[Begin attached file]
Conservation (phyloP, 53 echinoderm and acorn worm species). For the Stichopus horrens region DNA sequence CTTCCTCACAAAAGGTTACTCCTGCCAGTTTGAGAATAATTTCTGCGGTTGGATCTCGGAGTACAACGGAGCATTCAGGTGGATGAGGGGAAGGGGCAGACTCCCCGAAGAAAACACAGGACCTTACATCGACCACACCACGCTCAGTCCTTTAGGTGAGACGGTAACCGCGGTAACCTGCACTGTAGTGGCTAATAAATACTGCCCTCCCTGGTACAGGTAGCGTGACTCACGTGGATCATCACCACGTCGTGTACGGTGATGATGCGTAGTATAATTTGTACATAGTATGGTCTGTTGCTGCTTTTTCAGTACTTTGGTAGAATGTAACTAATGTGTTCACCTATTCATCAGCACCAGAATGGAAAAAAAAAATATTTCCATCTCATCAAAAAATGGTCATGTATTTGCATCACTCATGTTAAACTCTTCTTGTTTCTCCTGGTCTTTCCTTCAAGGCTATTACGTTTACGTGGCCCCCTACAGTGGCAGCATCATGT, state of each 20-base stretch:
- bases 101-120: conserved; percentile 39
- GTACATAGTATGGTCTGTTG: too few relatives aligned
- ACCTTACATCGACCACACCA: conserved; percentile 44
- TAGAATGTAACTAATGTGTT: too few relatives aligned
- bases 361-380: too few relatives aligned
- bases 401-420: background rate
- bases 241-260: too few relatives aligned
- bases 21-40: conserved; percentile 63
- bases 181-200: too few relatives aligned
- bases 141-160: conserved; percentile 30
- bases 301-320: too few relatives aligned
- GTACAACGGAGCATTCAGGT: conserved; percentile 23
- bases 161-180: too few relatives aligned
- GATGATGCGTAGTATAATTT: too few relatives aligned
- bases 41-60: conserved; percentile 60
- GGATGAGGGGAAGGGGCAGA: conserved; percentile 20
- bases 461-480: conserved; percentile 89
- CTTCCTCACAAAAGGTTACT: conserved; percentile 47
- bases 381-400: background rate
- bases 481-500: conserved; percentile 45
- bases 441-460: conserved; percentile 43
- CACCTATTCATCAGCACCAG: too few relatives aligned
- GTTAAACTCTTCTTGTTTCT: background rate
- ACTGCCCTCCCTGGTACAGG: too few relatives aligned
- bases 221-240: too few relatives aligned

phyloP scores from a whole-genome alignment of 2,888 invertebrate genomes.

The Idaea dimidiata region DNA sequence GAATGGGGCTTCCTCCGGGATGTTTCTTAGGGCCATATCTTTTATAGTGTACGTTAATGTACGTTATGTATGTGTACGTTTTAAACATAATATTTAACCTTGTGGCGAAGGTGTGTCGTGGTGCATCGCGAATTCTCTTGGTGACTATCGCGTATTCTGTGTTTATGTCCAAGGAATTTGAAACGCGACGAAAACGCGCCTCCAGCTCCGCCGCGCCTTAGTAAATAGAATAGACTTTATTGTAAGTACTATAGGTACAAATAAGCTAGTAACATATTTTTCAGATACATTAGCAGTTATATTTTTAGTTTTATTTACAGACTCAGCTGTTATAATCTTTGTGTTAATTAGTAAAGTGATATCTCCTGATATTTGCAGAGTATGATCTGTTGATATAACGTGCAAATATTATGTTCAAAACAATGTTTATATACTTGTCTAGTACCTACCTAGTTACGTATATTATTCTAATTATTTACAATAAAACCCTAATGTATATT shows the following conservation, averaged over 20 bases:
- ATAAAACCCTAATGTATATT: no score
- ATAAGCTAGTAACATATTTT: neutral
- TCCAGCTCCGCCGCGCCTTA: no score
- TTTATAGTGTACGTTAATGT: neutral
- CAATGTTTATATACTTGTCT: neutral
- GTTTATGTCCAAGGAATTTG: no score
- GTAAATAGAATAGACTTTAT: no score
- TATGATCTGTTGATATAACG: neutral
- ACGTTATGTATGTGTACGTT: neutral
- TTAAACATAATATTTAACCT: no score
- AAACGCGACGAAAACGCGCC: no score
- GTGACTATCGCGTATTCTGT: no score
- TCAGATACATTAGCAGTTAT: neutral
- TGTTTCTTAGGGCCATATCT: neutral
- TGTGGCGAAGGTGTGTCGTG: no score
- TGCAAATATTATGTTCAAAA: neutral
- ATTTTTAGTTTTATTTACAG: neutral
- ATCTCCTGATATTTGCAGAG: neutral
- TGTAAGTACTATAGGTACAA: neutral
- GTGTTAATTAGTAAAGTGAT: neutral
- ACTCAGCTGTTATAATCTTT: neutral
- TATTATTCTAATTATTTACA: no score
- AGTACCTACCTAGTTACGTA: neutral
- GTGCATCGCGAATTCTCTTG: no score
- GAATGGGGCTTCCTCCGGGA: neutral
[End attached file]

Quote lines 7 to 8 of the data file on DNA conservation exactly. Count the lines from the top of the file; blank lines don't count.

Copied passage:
- bases 401-420: background rate
- bases 241-260: too few relatives aligned